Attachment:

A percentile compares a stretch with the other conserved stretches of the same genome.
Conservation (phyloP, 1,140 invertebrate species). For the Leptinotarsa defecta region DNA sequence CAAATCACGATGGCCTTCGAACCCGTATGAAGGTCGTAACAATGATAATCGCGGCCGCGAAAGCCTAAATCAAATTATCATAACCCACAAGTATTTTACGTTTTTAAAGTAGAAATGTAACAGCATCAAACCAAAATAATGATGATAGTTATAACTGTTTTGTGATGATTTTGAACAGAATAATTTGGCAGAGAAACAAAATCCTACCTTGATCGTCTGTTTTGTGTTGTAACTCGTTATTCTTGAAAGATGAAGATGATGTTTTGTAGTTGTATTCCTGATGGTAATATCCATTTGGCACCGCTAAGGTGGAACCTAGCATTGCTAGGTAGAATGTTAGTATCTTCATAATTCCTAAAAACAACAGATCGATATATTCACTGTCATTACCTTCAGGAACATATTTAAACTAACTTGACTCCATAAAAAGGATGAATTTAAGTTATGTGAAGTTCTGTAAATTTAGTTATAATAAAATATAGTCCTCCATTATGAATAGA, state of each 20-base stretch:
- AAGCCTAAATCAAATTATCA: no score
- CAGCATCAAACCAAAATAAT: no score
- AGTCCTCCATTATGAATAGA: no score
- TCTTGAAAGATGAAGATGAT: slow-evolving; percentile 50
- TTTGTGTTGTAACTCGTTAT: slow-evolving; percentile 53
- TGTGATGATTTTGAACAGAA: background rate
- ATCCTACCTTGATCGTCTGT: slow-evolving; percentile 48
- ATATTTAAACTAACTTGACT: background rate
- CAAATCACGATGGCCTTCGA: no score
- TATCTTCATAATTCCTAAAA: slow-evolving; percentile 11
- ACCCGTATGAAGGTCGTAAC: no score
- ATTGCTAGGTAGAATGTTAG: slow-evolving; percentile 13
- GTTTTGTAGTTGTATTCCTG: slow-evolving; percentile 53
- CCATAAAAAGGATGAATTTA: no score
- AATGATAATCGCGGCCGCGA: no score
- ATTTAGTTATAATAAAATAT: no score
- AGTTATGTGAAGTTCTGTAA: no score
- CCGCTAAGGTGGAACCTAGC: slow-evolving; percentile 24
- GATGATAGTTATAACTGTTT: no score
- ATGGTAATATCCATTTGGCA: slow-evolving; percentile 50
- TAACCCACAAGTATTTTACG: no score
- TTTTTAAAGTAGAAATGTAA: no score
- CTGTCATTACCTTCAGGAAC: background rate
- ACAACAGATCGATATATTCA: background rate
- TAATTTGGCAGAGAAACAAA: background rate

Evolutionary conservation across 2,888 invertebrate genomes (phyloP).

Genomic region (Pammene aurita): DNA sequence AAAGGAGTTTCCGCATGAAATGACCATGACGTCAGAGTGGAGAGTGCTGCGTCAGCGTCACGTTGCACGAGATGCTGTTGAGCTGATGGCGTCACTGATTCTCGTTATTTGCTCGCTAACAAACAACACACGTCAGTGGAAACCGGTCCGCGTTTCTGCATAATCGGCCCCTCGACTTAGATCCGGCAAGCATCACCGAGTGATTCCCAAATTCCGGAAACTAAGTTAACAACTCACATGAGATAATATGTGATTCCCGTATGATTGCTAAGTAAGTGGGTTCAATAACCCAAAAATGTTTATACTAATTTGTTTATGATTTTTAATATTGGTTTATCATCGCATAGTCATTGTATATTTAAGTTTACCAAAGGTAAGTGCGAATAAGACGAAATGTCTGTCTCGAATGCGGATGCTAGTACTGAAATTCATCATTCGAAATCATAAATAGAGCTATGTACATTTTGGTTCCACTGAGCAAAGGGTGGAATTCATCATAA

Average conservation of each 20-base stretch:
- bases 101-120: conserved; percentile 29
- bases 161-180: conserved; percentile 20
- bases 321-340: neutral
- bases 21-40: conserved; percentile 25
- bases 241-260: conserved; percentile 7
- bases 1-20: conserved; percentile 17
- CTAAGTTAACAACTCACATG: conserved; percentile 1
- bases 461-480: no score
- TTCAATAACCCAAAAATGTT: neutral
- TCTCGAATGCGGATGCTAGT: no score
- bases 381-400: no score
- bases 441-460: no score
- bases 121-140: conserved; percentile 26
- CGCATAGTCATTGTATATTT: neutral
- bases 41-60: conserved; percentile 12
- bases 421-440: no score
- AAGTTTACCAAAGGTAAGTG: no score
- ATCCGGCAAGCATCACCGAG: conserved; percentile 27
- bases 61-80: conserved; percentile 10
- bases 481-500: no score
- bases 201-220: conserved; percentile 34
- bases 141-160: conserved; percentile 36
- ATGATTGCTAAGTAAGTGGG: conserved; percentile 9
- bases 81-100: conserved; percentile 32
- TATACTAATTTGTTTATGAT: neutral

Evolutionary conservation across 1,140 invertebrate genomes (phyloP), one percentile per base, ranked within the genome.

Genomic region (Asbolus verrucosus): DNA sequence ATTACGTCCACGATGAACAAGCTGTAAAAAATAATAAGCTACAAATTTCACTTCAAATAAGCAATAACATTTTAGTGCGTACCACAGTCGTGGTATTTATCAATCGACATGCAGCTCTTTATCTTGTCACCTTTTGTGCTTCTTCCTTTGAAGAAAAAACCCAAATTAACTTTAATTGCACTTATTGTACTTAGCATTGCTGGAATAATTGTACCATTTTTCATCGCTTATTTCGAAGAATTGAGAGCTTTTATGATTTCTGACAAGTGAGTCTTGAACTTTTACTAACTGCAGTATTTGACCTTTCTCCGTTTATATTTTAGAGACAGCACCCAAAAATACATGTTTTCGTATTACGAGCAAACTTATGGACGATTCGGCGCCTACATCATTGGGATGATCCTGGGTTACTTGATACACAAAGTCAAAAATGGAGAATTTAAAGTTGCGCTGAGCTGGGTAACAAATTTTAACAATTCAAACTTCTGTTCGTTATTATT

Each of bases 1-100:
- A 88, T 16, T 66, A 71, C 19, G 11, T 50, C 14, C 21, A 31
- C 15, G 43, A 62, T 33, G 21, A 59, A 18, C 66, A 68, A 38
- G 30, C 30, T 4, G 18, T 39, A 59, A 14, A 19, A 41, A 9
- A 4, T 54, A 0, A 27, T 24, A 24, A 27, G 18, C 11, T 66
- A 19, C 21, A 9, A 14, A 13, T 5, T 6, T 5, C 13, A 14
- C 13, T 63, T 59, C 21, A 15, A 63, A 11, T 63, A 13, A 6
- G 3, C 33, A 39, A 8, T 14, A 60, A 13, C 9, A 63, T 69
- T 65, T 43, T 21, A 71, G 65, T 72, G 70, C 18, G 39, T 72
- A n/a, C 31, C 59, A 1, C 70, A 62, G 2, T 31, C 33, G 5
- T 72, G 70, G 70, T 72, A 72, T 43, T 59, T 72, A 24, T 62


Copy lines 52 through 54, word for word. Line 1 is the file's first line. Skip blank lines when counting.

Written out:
- bases 141-160: conserved; percentile 36
- ATGATTGCTAAGTAAGTGGG: conserved; percentile 9
- bases 81-100: conserved; percentile 32